Morning Owl’s mother, Inez Spino Reves, now deceased, was “a marvel,” according to Rude.
“Her language was almost entirely unaffected by English — all the old grammar was there,” Rude wrote. “I was able to elicit the kinship terms in all their myriad forms, and many grammatical details of the old language before they were forgotten forever.”
The dictionary evolved over years, living in various three-ring binders along the way.
“He printed his first version of the dictionary in 1996,” Minthorn said. “The next came in 2000 and another in 2006.”
The ace linguist once lost the dictionary in a computer crash, Minthorn said, and quickly learned about backing up on external hard drives. Happily, he had the latest hard copy to re-input.
The unpublished versions of the dictionary were used by Hill and others who teach language classes. In 2010, Minthorn said, Rude declared the dictionary complete enough to publish. Minthorn contacted the University of Washington Press and eventually inked a deal. Funding was also provided by the National Geographic Genographic Legacy Fund, the Endangered Language Fund Native Voices Endowment and the tribes.
Because of retirements at the UW Press, the process took a few years. Finally, without warning, a pallet of 700 books arrived in November. Minthorn was ecstatic. She opened a box of eight, lifted out one of the hefty books and looked over the pages with excitement.
The long-awaited dictionary will provide a tool for the tribe’s language classes. Two years ago, the tribe kicked off an innovative language immersion class for 3-year-olds.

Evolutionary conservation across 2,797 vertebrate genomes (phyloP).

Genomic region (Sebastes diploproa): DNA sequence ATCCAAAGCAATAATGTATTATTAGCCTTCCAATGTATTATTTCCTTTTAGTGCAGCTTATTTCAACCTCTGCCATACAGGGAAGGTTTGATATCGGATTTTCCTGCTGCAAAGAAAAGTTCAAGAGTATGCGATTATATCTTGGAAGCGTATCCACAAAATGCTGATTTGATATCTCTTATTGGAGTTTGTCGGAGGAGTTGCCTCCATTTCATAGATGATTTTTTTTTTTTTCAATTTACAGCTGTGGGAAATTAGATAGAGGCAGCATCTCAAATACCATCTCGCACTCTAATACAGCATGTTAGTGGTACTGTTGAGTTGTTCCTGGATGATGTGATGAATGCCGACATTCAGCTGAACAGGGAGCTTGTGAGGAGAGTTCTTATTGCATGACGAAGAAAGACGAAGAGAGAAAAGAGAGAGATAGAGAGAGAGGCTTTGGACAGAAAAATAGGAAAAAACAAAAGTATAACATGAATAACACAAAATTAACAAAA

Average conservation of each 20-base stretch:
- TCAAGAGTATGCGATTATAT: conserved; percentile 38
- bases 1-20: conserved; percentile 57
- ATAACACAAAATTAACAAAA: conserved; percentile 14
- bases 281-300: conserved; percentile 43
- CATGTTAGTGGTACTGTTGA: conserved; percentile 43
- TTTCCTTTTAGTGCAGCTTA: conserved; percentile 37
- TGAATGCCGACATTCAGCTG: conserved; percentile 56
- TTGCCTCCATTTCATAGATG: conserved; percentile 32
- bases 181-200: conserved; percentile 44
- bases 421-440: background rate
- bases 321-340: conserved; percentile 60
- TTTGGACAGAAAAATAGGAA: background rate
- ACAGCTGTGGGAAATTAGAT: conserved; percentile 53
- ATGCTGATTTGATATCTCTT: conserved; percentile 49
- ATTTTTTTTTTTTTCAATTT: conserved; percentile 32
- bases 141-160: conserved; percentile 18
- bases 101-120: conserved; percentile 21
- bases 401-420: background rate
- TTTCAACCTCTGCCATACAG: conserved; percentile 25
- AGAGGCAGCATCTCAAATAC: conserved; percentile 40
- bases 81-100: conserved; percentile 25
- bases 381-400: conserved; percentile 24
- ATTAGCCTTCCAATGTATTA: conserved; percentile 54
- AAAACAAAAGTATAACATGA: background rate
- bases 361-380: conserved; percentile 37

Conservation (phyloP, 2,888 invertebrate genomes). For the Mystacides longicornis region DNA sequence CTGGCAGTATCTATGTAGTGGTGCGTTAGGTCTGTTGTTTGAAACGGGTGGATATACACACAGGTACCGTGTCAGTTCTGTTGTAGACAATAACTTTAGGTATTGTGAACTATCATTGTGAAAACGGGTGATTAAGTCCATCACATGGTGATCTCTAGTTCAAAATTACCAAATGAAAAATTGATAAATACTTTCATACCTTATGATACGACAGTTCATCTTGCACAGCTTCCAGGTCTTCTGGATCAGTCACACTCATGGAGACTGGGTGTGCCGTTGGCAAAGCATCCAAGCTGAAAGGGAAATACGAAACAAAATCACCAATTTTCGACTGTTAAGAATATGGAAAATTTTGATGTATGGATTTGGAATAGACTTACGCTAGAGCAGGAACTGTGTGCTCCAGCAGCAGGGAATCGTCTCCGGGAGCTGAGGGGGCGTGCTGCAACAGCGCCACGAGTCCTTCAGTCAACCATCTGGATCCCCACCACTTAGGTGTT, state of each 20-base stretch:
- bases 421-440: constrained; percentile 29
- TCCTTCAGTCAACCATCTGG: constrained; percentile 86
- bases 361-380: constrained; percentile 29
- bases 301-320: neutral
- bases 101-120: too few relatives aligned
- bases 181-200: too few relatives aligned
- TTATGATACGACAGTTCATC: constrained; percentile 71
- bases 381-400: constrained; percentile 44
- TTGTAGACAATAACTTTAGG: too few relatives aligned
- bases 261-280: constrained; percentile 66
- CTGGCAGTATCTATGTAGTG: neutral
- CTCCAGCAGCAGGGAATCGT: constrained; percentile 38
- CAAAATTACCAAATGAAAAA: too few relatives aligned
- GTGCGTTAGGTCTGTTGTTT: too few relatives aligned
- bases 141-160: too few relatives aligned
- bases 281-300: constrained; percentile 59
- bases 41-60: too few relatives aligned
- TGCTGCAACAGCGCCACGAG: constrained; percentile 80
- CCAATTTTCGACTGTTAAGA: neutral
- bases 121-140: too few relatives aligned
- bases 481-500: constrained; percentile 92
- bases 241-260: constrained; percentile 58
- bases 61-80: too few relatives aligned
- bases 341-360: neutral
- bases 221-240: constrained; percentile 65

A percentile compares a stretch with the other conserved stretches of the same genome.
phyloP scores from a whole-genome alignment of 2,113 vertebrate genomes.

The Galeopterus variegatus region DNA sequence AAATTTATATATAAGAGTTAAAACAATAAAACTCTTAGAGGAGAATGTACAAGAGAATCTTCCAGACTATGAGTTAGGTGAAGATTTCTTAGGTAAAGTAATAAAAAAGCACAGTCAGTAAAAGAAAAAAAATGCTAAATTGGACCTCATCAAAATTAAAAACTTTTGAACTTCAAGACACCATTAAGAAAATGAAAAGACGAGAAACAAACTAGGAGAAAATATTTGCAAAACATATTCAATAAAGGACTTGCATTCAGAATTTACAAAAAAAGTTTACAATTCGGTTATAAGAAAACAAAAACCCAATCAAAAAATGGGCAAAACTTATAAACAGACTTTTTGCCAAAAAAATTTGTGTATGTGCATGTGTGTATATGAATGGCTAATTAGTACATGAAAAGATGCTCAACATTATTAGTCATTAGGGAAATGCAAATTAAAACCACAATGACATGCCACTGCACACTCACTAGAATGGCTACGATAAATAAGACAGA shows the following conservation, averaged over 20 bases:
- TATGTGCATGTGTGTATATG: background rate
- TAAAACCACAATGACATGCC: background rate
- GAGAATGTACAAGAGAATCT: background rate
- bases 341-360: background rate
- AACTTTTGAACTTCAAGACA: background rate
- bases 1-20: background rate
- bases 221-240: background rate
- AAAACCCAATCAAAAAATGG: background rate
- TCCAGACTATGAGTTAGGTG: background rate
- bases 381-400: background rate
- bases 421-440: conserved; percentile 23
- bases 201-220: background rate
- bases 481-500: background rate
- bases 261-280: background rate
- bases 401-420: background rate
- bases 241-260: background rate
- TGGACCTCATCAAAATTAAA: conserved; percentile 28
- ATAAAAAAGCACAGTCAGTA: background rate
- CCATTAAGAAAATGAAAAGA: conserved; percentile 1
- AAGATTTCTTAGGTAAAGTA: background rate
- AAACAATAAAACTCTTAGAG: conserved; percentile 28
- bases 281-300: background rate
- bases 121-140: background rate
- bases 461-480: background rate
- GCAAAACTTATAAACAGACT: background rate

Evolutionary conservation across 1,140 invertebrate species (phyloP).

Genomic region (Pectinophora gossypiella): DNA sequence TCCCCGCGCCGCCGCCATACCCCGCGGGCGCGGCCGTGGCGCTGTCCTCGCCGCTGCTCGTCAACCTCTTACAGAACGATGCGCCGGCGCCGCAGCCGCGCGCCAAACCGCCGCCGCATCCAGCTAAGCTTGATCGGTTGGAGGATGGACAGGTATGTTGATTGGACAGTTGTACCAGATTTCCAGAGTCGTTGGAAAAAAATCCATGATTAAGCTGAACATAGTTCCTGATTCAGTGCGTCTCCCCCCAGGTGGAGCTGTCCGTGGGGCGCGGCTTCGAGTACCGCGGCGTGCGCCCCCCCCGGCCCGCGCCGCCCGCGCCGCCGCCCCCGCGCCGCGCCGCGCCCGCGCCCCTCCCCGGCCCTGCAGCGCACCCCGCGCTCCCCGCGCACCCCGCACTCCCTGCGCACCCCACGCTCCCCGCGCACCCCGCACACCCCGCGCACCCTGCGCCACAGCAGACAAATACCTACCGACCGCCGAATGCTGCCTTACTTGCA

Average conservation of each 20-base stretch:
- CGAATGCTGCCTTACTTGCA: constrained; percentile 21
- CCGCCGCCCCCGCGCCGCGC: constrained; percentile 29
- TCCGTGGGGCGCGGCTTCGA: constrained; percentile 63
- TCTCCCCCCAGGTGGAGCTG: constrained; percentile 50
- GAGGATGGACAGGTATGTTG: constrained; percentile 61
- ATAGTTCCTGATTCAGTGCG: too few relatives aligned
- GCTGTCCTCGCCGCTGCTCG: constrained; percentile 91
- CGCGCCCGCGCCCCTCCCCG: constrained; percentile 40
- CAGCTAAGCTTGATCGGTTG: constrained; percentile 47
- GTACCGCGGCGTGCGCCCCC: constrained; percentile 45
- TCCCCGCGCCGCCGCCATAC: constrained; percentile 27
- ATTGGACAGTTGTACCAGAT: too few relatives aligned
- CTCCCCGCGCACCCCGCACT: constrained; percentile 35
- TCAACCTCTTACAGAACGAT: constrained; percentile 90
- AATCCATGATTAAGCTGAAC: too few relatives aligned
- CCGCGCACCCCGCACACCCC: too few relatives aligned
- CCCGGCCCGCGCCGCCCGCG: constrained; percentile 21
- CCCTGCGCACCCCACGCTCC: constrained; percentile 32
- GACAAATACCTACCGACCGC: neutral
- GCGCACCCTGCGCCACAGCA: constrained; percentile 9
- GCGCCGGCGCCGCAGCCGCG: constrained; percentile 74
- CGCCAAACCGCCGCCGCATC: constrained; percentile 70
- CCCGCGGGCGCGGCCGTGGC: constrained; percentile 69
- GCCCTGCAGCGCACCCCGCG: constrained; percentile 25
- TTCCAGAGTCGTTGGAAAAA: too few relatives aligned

“We started with a cadre of 10,” Morning Owl said. “They were thrown into a situation where they had to sink or swim. They became the core. It will grow from there.”
Morning Owl said the Umatilla language continues to evolve as words are created to describe function. A future iteration of the dictionary might contain words such as computer, dragon and stapler.
“New coinages occur in much the same way as in English,” Rude wrote. “How is it we add words like laptop, selfie, quark, etc.? People are creative.”
Morning Owl, a translator for the tribe, attends board of trustee meetings to translate Umatilla into English. Sometimes, he said, an elder will lapse into Umatilla, but it happens less frequently.
Rude laments the passing of native speakers, but is philosophic.
“Those elders represented a nation, a language and way of thinking that can never be completely recorded or recaptured on paper,” Rude wrote. “The language will never be restored as it was, but neither should people forget who they are.”
Rude, who now lives near Reedsport, returned recently to the reservation for a book launch, attended by many from the tribe.
“It was really emotional,” Minthorn said.
She said other tribes have shown interest in the dictionary as a template for documenting their own languages. The dictionary is available for purchase at the Tamastslikt Cultural Institute for $50. At the moment, the volume is on sale for $40.
Contact Kathy Aney at email@example.com or call 541-966-0810.